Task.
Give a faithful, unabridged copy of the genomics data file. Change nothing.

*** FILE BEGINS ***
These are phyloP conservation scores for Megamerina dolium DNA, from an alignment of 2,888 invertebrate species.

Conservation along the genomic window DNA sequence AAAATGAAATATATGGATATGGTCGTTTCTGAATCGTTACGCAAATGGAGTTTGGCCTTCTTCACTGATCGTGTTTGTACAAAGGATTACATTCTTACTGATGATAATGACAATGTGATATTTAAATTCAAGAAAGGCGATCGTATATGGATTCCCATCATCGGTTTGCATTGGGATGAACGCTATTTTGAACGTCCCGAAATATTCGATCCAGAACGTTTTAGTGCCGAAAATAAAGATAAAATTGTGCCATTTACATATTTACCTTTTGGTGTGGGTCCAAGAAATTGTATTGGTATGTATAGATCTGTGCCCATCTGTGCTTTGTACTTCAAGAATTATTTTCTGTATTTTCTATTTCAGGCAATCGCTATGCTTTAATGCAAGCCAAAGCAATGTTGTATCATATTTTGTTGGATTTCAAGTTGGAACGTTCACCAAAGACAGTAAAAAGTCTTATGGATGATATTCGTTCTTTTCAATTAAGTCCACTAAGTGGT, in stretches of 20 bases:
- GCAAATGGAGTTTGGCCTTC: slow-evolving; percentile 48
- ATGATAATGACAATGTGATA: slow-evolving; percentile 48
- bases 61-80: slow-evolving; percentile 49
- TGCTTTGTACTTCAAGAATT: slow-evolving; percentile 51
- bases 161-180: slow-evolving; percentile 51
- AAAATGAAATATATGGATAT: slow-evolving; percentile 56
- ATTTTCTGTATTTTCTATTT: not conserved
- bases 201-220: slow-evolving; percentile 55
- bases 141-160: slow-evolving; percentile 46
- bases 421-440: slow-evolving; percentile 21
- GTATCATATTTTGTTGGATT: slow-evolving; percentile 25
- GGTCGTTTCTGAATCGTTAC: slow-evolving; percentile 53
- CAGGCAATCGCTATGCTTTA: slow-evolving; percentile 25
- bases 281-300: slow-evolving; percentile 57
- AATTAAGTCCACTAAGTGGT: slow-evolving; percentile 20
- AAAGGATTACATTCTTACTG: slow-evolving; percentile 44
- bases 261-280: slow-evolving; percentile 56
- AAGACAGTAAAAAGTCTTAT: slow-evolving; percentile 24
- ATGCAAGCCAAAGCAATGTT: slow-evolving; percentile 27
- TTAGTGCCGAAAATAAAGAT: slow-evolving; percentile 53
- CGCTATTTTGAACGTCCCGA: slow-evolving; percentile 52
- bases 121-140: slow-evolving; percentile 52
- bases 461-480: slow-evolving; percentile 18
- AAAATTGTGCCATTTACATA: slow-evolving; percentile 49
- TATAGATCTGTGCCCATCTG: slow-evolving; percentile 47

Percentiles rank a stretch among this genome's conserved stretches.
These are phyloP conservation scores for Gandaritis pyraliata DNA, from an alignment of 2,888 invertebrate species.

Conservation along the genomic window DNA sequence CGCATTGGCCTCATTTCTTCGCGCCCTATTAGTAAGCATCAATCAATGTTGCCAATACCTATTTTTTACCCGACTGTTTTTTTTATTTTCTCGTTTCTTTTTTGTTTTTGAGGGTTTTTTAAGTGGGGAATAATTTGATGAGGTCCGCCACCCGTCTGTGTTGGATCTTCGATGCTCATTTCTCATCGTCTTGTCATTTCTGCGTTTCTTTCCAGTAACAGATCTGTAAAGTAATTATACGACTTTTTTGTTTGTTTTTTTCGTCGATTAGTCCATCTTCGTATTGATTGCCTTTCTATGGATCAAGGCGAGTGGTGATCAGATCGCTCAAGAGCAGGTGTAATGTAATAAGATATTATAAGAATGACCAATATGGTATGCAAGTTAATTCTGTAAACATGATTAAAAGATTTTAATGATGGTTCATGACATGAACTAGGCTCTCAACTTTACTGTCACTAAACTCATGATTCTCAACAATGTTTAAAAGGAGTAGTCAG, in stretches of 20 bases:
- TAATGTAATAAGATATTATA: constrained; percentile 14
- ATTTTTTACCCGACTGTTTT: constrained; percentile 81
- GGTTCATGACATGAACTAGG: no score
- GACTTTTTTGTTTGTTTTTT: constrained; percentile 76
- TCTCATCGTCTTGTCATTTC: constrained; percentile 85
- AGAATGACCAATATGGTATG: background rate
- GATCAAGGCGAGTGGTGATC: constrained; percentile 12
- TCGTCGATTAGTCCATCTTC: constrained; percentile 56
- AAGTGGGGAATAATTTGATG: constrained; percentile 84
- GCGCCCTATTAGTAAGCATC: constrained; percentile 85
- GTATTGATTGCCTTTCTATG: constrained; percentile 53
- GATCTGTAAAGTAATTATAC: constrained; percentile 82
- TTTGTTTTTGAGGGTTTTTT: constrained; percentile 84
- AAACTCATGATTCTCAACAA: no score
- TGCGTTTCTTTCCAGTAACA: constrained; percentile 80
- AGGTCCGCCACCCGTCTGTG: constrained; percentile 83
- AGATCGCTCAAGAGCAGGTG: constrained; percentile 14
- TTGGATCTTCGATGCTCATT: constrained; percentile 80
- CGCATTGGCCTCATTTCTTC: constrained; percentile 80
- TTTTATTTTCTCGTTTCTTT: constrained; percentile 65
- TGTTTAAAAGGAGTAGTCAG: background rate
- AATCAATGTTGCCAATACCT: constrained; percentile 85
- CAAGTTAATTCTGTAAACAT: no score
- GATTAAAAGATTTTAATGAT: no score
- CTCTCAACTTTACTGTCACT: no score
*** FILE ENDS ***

These are phyloP conservation scores for Megamerina dolium DNA, from an alignment of 2,888 invertebrate species.

Conservation along the genomic window DNA sequence AAAATGAAATATATGGATATGGTCGTTTCTGAATCGTTACGCAAATGGAGTTTGGCCTTCTTCACTGATCGTGTTTGTACAAAGGATTACATTCTTACTGATGATAATGACAATGTGATATTTAAATTCAAGAAAGGCGATCGTATATGGATTCCCATCATCGGTTTGCATTGGGATGAACGCTATTTTGAACGTCCCGAAATATTCGATCCAGAACGTTTTAGTGCCGAAAATAAAGATAAAATTGTGCCATTTACATATTTACCTTTTGGTGTGGGTCCAAGAAATTGTATTGGTATGTATAGATCTGTGCCCATCTGTGCTTTGTACTTCAAGAATTATTTTCTGTATTTTCTATTTCAGGCAATCGCTATGCTTTAATGCAAGCCAAAGCAATGTTGTATCATATTTTGTTGGATTTCAAGTTGGAACGTTCACCAAAGACAGTAAAAAGTCTTATGGATGATATTCGTTCTTTTCAATTAAGTCCACTAAGTGGT, in stretches of 20 bases:
- GCAAATGGAGTTTGGCCTTC: slow-evolving; percentile 48
- ATGATAATGACAATGTGATA: slow-evolving; percentile 48
- bases 61-80: slow-evolving; percentile 49
- TGCTTTGTACTTCAAGAATT: slow-evolving; percentile 51
- bases 161-180: slow-evolving; percentile 51
- AAAATGAAATATATGGATAT: slow-evolving; percentile 56
- ATTTTCTGTATTTTCTATTT: not conserved
- bases 201-220: slow-evolving; percentile 55
- bases 141-160: slow-evolving; percentile 46
- bases 421-440: slow-evolving; percentile 21
- GTATCATATTTTGTTGGATT: slow-evolving; percentile 25
- GGTCGTTTCTGAATCGTTAC: slow-evolving; percentile 53
- CAGGCAATCGCTATGCTTTA: slow-evolving; percentile 25
- bases 281-300: slow-evolving; percentile 57
- AATTAAGTCCACTAAGTGGT: slow-evolving; percentile 20
- AAAGGATTACATTCTTACTG: slow-evolving; percentile 44
- bases 261-280: slow-evolving; percentile 56
- AAGACAGTAAAAAGTCTTAT: slow-evolving; percentile 24
- ATGCAAGCCAAAGCAATGTT: slow-evolving; percentile 27
- TTAGTGCCGAAAATAAAGAT: slow-evolving; percentile 53
- CGCTATTTTGAACGTCCCGA: slow-evolving; percentile 52
- bases 121-140: slow-evolving; percentile 52
- bases 461-480: slow-evolving; percentile 18
- AAAATTGTGCCATTTACATA: slow-evolving; percentile 49
- TATAGATCTGTGCCCATCTG: slow-evolving; percentile 47

Percentiles rank a stretch among this genome's conserved stretches.
These are phyloP conservation scores for Gandaritis pyraliata DNA, from an alignment of 2,888 invertebrate species.

Conservation along the genomic window DNA sequence CGCATTGGCCTCATTTCTTCGCGCCCTATTAGTAAGCATCAATCAATGTTGCCAATACCTATTTTTTACCCGACTGTTTTTTTTATTTTCTCGTTTCTTTTTTGTTTTTGAGGGTTTTTTAAGTGGGGAATAATTTGATGAGGTCCGCCACCCGTCTGTGTTGGATCTTCGATGCTCATTTCTCATCGTCTTGTCATTTCTGCGTTTCTTTCCAGTAACAGATCTGTAAAGTAATTATACGACTTTTTTGTTTGTTTTTTTCGTCGATTAGTCCATCTTCGTATTGATTGCCTTTCTATGGATCAAGGCGAGTGGTGATCAGATCGCTCAAGAGCAGGTGTAATGTAATAAGATATTATAAGAATGACCAATATGGTATGCAAGTTAATTCTGTAAACATGATTAAAAGATTTTAATGATGGTTCATGACATGAACTAGGCTCTCAACTTTACTGTCACTAAACTCATGATTCTCAACAATGTTTAAAAGGAGTAGTCAG, in stretches of 20 bases:
- TAATGTAATAAGATATTATA: constrained; percentile 14
- ATTTTTTACCCGACTGTTTT: constrained; percentile 81
- GGTTCATGACATGAACTAGG: no score
- GACTTTTTTGTTTGTTTTTT: constrained; percentile 76
- TCTCATCGTCTTGTCATTTC: constrained; percentile 85
- AGAATGACCAATATGGTATG: background rate
- GATCAAGGCGAGTGGTGATC: constrained; percentile 12
- TCGTCGATTAGTCCATCTTC: constrained; percentile 56
- AAGTGGGGAATAATTTGATG: constrained; percentile 84
- GCGCCCTATTAGTAAGCATC: constrained; percentile 85
- GTATTGATTGCCTTTCTATG: constrained; percentile 53
- GATCTGTAAAGTAATTATAC: constrained; percentile 82
- TTTGTTTTTGAGGGTTTTTT: constrained; percentile 84
- AAACTCATGATTCTCAACAA: no score
- TGCGTTTCTTTCCAGTAACA: constrained; percentile 80
- AGGTCCGCCACCCGTCTGTG: constrained; percentile 83
- AGATCGCTCAAGAGCAGGTG: constrained; percentile 14
- TTGGATCTTCGATGCTCATT: constrained; percentile 80
- CGCATTGGCCTCATTTCTTC: constrained; percentile 80
- TTTTATTTTCTCGTTTCTTT: constrained; percentile 65
- TGTTTAAAAGGAGTAGTCAG: background rate
- AATCAATGTTGCCAATACCT: constrained; percentile 85
- CAAGTTAATTCTGTAAACAT: no score
- GATTAAAAGATTTTAATGAT: no score
- CTCTCAACTTTACTGTCACT: no score